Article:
I’m not the one these things happen to, as I’m generally a pretty happy-go-lucky type. I don’t get upset easily and I have a lovely and very satisfying life.
The depression began after I had been diagnosed with plantar fasciitis, a very painful inflammatory foot condition. Placing any weight on the sole of my right foot was completely excruciating.
For the first few weeks, it was distracting enough to figure out how to work around the injury. I had to wear an attractive inflatable cast. But weeks turned into months, and suddenly I found myself having to take pain medication all day just to remain functional. I would lie in bed and weep. This would become the appearance of my days: I would wake up, decide it was too difficult to move, then I would just cry.
The sadness seemed to color everything. It was summer and I was so focused on my own pain that I could barely get through my days and care for myself. The dark feelings took on a life of their own—or better stated, took over my life. I forgot what it was like to have any real plans and I was just existing. In short, I was depressed.
For a Latina woman, particularly a mother, this “new normal” was completely unacceptable. I was groomed to handle anything and everything without complaint, yet here I was feeling sorry for myself as my world shrank around me.
I am a lucky soul. I have friends—the kind of friends who love me so much that they wouldn’t let me stay in this dark place. I can finally see light at the end of the tunnel. I have more good days now than bad ones. I’m still just taking it one day at a time. Depression happens, but it doesn’t define my life anymore.
These lessons are what I learned about how to combat the sad moods:
1. Start your day with a routine
Get up, make your bed, get dressed, wash your face, put on lipstick. These seemingly small acts of self-care will eventually become the norm. A day will come when you won’t have to remind yourself to do these things. Any small victory will do when fighting depression.
2. Eat something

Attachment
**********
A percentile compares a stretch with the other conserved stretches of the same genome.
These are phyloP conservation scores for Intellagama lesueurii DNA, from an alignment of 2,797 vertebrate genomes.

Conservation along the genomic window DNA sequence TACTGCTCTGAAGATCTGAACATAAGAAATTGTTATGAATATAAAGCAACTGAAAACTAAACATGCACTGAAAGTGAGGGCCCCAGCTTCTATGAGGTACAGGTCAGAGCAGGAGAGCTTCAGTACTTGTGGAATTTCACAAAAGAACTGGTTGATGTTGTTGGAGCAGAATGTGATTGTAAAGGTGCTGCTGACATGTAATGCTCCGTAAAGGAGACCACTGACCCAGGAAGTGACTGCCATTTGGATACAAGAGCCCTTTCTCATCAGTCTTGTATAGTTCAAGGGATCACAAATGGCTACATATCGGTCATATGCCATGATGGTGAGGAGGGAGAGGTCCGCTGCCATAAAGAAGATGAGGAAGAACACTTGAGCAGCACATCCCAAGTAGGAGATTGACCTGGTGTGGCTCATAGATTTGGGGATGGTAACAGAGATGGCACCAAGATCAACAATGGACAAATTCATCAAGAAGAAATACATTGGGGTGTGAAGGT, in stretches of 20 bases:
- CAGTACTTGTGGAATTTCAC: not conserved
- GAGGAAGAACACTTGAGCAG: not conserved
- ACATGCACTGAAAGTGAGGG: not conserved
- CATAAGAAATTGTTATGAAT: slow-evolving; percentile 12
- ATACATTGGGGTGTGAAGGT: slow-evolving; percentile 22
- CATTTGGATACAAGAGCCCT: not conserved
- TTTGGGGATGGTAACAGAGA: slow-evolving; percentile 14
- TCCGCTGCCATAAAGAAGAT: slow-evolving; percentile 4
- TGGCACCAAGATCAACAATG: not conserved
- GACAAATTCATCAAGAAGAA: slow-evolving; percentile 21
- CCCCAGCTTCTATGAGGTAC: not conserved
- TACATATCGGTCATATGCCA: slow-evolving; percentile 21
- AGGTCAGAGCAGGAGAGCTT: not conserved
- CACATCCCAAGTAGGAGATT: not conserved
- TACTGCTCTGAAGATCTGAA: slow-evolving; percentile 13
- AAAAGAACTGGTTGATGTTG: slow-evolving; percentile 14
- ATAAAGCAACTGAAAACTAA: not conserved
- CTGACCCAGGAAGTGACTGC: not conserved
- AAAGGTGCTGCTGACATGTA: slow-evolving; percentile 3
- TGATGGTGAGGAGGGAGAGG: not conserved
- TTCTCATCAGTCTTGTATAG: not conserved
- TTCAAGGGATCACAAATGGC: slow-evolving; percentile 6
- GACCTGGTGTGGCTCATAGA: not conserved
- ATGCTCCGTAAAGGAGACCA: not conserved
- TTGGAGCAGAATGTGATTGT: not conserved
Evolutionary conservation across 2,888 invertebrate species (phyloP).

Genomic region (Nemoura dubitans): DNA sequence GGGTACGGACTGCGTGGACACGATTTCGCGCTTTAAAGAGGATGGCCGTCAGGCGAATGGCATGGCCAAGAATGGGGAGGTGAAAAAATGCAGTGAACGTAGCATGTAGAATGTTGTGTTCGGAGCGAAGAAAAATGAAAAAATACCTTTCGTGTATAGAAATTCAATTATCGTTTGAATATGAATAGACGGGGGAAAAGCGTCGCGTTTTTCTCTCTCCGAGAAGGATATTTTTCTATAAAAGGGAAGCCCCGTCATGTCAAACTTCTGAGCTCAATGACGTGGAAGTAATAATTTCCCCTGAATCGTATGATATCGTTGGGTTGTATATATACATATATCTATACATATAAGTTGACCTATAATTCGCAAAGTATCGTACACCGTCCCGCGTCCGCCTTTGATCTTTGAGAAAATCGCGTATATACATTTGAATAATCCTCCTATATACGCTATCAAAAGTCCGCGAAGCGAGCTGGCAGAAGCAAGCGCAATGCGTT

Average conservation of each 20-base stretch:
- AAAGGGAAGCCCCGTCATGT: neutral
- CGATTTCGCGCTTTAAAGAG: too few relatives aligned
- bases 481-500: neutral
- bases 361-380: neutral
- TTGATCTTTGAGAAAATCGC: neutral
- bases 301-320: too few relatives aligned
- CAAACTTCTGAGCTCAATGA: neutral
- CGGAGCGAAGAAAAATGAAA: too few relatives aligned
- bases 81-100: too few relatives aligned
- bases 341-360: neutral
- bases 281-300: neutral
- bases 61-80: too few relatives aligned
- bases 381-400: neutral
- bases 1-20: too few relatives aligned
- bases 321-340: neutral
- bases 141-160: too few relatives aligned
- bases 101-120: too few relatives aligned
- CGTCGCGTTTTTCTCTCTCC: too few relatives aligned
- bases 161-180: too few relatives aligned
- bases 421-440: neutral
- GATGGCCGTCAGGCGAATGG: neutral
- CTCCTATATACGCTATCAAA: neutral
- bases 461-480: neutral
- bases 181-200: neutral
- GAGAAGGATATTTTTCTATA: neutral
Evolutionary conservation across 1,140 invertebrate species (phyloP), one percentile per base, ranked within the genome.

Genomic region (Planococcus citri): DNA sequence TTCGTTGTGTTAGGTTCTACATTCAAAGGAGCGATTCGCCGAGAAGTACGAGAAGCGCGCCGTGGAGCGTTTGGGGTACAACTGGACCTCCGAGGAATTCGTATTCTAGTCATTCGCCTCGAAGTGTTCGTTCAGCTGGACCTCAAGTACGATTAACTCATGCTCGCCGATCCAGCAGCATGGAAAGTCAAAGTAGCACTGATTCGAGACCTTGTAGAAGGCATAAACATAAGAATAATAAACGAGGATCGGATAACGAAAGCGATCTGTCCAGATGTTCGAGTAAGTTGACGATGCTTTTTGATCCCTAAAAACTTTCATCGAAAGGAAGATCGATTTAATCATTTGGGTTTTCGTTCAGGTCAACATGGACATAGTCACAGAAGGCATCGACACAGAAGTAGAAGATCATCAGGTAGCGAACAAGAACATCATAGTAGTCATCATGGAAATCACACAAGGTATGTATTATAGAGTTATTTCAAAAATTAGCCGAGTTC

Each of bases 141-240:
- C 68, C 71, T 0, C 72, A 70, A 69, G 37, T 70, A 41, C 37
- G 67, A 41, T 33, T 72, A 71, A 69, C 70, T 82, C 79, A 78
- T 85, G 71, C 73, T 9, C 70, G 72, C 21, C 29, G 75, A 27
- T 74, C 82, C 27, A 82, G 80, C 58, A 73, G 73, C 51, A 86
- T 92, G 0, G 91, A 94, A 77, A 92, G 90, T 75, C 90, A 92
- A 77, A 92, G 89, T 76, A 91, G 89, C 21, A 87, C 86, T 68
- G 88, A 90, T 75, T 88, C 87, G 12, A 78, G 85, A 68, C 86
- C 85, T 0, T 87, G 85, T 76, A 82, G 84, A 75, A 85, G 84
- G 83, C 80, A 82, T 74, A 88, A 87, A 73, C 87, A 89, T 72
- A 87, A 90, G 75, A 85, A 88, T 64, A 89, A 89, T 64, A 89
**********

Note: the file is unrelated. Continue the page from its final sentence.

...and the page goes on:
The key is to eat every few hours so your body gets what it needs. Depression can go two ways: You either constantly eat junk or don’t eat at all. Taking the time to feed yourself, even when you don’t really feel like it, goes a long way toward getting well.
3. Get out and move
It seems so cliche to tell you to exercise. In my particular case, I couldn’t walk without pain, so exercise seemed completely out of reach. So, I went to the pool at our local YMCA. I managed to hobble into the water and just splash around, but I was out of the house, in the sunshine and moving. My brain seemed to recognize this as a positive thing and the fog began to lift.
4. Take any help offered to you
My family and friends picked up a lot of the slack from fixing meals to driving me places.This is a difficult one, particularly for those of us who are high-functioning and Latina. There’s the element of shame that we don’t have our act together. Get over it! Don’t rob someone else of the blessing of giving.
5. Reach out to friends
Even if it’s a long-distance friend, reach out to someone you trust. Getting out of your own head is important and you won’t feel so lonely and sorry for yourself. Don’t beat yourself up. Just get some help.
6. Talk to your doctor
Your depression may just be situational, but if the dark moods continue it may be a signal that you need medication—even if only for a short period of time. Sometimes talking to a professional may be necessary. Check with your healthcare provider to see if this is the best course for you.